Tag: Enthusiasm

By on October 14, 2011

The last time we watched a hotted-up Opel Astra GTC tear around the ‘ring, I reckoned

it’s fairly unlikely that [GM] would bring a 290 HP, limited-slip, six-speed hot hatch to the Buick brand any time soon. Or is it? The line for “Mr Euro”-style self-delusion forms here…

I’m still skeptical about a 290 HP version, but a 200-ish HP GTI-fighter is making more sense… especially after seeing mules of the Astra GTC at GM’s Milford Proving Grounds earlier this week. And GMauthority reports that

according to sources, the Astra has been green-lit to become a Buick. The name is unknown, but it’s possible that it will wear the Verano nameplate, with some sort of a specifying moniker.

The Verano sedan is tipped as a “comfort-first” model, but a sporty, premium hatch-coupe variant could help Buick drive its buyer age even lower. Especially now that Acura has let its Integra/RSX legacy wither on the vine. But then, it sounds like the Buick boys don’t need encouraging on this front…

By on October 13, 2011

Michael Karesh may have been one of the few writers to review the Hyundai Veloster without the expectation of a truly sporting drive, but even he concludes that

Those who insist on go with their show needn’t despair, only patiently wait for the turbo Hyundai’s not yet talking about.

Because Hyundai’s European executives started talking about a turbo version prior to the launch date, and Hyundai Motor America still rolls its eyes at the mere mention of a turbo Veloster, I wasn’t optimistic. But between a recent explosion of US-based spy shots of Veloster Turbo mules (both in Death Valley and near HATCI in Michigan) and a 210 HP ARK Performance-tuned Veloster Turbo heading to SEMA, I’m beginning to share Karesh’s opinion that the Veloster Turbo is an inevitability for the US market. Besides, Hyundai has earned a little fuel-burning frivolity: its year-to-date combined full-fleet fuel economy (CAFE) is 35.9 MPG, just over the 2015 standard of 35.5 MPG.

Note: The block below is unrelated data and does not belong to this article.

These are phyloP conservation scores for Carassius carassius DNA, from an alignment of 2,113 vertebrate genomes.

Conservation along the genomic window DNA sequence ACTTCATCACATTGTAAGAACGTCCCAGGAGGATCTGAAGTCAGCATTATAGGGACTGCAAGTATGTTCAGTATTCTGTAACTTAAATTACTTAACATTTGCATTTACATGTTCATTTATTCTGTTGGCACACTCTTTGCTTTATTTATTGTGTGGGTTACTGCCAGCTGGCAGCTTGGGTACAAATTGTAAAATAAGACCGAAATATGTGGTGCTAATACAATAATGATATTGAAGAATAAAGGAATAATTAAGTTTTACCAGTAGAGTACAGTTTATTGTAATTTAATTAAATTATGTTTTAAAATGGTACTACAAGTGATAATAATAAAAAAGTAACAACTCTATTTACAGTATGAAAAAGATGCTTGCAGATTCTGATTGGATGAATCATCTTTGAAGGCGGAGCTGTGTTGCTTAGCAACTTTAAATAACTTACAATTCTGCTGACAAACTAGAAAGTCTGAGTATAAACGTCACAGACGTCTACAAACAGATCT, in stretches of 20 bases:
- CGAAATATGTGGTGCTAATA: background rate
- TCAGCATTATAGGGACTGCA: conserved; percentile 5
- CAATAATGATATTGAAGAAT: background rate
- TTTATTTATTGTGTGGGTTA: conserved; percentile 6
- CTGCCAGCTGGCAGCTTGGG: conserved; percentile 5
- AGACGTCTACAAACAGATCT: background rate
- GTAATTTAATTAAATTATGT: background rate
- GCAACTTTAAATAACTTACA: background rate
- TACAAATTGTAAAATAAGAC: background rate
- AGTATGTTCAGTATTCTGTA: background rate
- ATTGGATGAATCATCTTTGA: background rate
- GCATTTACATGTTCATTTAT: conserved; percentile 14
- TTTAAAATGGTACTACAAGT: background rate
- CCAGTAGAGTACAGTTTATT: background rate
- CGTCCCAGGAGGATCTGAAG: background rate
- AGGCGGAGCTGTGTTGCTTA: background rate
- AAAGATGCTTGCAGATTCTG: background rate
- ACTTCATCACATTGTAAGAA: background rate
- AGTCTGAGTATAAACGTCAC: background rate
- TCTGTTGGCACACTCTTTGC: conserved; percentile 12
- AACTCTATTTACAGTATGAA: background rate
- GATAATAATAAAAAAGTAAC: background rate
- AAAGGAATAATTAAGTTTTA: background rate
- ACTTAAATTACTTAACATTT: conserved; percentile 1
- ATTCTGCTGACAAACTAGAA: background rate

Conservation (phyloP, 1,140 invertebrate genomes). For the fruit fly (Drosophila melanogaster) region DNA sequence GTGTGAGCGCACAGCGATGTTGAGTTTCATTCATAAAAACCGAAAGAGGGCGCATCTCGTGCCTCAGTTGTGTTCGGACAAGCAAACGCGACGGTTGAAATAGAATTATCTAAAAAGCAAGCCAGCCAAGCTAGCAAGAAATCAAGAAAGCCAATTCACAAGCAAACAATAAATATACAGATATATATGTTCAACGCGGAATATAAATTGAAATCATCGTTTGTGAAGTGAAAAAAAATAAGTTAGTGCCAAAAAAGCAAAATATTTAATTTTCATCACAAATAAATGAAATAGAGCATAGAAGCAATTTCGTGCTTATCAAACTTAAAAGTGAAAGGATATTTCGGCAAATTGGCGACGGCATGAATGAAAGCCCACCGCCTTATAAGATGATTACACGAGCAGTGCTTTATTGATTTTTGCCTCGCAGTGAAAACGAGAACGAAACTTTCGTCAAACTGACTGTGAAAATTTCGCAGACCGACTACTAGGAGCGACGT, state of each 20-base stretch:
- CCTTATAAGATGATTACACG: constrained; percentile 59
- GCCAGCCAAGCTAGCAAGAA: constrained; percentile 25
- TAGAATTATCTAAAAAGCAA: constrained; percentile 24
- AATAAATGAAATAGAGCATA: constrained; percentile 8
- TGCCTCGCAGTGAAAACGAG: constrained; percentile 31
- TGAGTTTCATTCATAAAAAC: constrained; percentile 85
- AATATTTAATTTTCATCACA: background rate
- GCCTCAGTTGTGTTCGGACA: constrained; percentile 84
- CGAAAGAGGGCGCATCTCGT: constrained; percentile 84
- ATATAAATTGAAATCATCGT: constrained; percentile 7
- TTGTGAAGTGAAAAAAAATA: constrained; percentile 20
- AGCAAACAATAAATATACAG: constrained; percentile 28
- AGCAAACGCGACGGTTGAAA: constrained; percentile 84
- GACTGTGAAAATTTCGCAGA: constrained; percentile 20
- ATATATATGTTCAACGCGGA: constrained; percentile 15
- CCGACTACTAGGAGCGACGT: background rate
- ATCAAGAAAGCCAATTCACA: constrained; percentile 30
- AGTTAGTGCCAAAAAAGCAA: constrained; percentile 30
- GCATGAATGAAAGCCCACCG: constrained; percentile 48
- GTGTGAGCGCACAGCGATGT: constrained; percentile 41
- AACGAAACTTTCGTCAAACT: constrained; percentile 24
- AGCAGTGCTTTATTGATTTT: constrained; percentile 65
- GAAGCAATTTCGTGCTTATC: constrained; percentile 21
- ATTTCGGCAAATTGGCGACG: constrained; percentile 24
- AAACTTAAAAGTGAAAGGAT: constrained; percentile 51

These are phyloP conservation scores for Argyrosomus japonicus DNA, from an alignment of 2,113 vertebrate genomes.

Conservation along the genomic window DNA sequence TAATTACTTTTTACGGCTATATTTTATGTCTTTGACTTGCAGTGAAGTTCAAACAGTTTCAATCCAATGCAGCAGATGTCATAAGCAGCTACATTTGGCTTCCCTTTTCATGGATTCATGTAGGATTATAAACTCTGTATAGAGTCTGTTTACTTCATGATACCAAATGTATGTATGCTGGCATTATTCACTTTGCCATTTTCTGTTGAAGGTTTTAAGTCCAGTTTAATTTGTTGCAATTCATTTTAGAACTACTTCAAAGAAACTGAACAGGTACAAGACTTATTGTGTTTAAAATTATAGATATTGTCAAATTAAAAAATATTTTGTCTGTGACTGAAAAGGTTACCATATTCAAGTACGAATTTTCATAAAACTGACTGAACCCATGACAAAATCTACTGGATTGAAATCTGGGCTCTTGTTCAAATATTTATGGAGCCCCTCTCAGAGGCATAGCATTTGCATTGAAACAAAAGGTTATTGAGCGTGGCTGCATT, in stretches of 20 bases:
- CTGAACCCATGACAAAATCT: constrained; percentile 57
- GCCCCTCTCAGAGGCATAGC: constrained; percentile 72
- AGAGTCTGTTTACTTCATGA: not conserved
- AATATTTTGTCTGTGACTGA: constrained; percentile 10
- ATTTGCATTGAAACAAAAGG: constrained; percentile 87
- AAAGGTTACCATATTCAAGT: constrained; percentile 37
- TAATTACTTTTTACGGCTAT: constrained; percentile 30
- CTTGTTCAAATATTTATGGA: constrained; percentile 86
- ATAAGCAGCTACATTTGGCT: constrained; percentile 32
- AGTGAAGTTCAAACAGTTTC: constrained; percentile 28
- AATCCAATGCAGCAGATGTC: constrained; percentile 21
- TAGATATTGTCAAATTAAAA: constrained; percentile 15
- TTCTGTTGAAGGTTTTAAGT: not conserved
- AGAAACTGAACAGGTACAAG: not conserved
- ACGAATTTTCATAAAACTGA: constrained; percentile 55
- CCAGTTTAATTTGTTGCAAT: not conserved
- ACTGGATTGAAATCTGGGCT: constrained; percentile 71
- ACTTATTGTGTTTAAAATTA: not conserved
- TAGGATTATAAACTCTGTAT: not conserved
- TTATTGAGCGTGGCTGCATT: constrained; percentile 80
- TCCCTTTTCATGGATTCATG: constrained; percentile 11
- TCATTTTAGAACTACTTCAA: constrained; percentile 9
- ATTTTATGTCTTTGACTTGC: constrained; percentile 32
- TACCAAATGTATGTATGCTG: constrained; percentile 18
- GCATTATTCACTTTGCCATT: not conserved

By on October 12, 2011

The idea that environmentalists in this country are waging a “War On Cars” has gained some currency within the right wing in recent years, fueled by the Obama Administration’s increased emphasis on public transportation and cycling. Of course, statistically speaking, the car is proving more than capable of defending itself, as sales and ownership levels remain improbably robust (in per-capita and per-GDP terms) despite the recent “Carmageddon.” But GM waded into the fray anyway, running the anti-cycling ad seen above in several campus publications (via bikeportland.org), likely in hopes of fighting against the kuruma banare phenomenon that began with Japanese youth abandoning cars and has progressed to a full-blown national love affair with bicycles. But cyclists are a passionate bunch, and GM’s ill-advised ad prompted a torrent of Twitter protests (see for yourself), eventually causing the automaker to apologize and pull the ad.

(Read More…)

By on October 7, 2011

What do you add to footage like this? Watching a station wagon tear through tight corners and uneven road at an improbable rate of speed is one of life’s pleasures that needs no embellishment. So don’t waste time wondering whether this 450 HP AWD assassin is coming to the US, or what it would cost if it did. There’s plenty of time for that later. For now, simply enjoy…

By on October 6, 2011

With ‘ring times back in the news thanks to a new feud between Dodge’s Viper ACR and Lexus’s LFA, GM took its forthcoming Camaro ZL1 to the Eifel Forest to record its own time. The best lap time of 7:41:27, according to Motor Trend, was set by lead development engineer Aaron Link (some outlets are reporting the time was actually set by GM NA President Mark Reuss himself), although Reuss does have some his own impressions to add, telling MT

“It’s power all the time, capability all the time, and the steering and tractability of the car is just phenomenal,” he told us. Reuss also told us that this Camaro easily (and often) hit speeds of 170 mph on the ‘Ring’s back straight, and that even from those speeds the ZL1 exhibited, “Some serious braking power.” Reuss added, “We never faded the brakes on it… It’s one of the easiest cars I’ve ever driven to drive fast and hard. Everybody’s going to have a good time with it.”

But is the ZL1′s time, as Reuss apparently told TrueCar, “the fastest lap time recorded by ANY production vehicle costing less than $75,000″?